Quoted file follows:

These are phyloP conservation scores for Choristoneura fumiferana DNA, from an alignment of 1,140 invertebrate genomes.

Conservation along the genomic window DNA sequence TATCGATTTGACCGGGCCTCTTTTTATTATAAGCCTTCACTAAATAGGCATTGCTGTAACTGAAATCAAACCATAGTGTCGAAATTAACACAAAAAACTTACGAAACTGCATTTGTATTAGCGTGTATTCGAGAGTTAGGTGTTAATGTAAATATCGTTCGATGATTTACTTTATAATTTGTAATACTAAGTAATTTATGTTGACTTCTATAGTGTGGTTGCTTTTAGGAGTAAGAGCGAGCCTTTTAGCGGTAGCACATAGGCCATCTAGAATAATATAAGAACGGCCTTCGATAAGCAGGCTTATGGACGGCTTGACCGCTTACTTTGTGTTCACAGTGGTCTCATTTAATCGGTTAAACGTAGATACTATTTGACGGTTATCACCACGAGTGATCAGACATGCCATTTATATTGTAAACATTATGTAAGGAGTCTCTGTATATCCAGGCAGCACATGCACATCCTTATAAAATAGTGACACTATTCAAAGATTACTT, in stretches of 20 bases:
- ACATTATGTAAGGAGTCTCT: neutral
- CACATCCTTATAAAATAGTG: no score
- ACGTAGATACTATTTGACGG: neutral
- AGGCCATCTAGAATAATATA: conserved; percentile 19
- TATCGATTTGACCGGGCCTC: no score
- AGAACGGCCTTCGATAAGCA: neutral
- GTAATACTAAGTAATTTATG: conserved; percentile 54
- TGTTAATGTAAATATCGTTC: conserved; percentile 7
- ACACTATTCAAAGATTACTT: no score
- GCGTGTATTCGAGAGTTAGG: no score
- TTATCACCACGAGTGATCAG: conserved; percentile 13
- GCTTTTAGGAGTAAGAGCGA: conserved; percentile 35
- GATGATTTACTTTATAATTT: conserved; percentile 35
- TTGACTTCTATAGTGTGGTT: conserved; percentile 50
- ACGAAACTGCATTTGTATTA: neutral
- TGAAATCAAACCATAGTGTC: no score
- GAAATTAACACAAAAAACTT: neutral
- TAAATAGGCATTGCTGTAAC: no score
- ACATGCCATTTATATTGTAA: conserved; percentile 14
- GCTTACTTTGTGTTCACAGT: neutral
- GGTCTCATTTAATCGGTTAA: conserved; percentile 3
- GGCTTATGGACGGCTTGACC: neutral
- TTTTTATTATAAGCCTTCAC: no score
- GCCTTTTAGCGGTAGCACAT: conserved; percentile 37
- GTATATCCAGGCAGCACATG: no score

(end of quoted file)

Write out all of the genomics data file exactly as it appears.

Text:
These are phyloP conservation scores for Choristoneura fumiferana DNA, from an alignment of 1,140 invertebrate genomes.

Conservation along the genomic window DNA sequence TATCGATTTGACCGGGCCTCTTTTTATTATAAGCCTTCACTAAATAGGCATTGCTGTAACTGAAATCAAACCATAGTGTCGAAATTAACACAAAAAACTTACGAAACTGCATTTGTATTAGCGTGTATTCGAGAGTTAGGTGTTAATGTAAATATCGTTCGATGATTTACTTTATAATTTGTAATACTAAGTAATTTATGTTGACTTCTATAGTGTGGTTGCTTTTAGGAGTAAGAGCGAGCCTTTTAGCGGTAGCACATAGGCCATCTAGAATAATATAAGAACGGCCTTCGATAAGCAGGCTTATGGACGGCTTGACCGCTTACTTTGTGTTCACAGTGGTCTCATTTAATCGGTTAAACGTAGATACTATTTGACGGTTATCACCACGAGTGATCAGACATGCCATTTATATTGTAAACATTATGTAAGGAGTCTCTGTATATCCAGGCAGCACATGCACATCCTTATAAAATAGTGACACTATTCAAAGATTACTT, in stretches of 20 bases:
- ACATTATGTAAGGAGTCTCT: neutral
- CACATCCTTATAAAATAGTG: no score
- ACGTAGATACTATTTGACGG: neutral
- AGGCCATCTAGAATAATATA: conserved; percentile 19
- TATCGATTTGACCGGGCCTC: no score
- AGAACGGCCTTCGATAAGCA: neutral
- GTAATACTAAGTAATTTATG: conserved; percentile 54
- TGTTAATGTAAATATCGTTC: conserved; percentile 7
- ACACTATTCAAAGATTACTT: no score
- GCGTGTATTCGAGAGTTAGG: no score
- TTATCACCACGAGTGATCAG: conserved; percentile 13
- GCTTTTAGGAGTAAGAGCGA: conserved; percentile 35
- GATGATTTACTTTATAATTT: conserved; percentile 35
- TTGACTTCTATAGTGTGGTT: conserved; percentile 50
- ACGAAACTGCATTTGTATTA: neutral
- TGAAATCAAACCATAGTGTC: no score
- GAAATTAACACAAAAAACTT: neutral
- TAAATAGGCATTGCTGTAAC: no score
- ACATGCCATTTATATTGTAA: conserved; percentile 14
- GCTTACTTTGTGTTCACAGT: neutral
- GGTCTCATTTAATCGGTTAA: conserved; percentile 3
- GGCTTATGGACGGCTTGACC: neutral
- TTTTTATTATAAGCCTTCAC: no score
- GCCTTTTAGCGGTAGCACAT: conserved; percentile 37
- GTATATCCAGGCAGCACATG: no score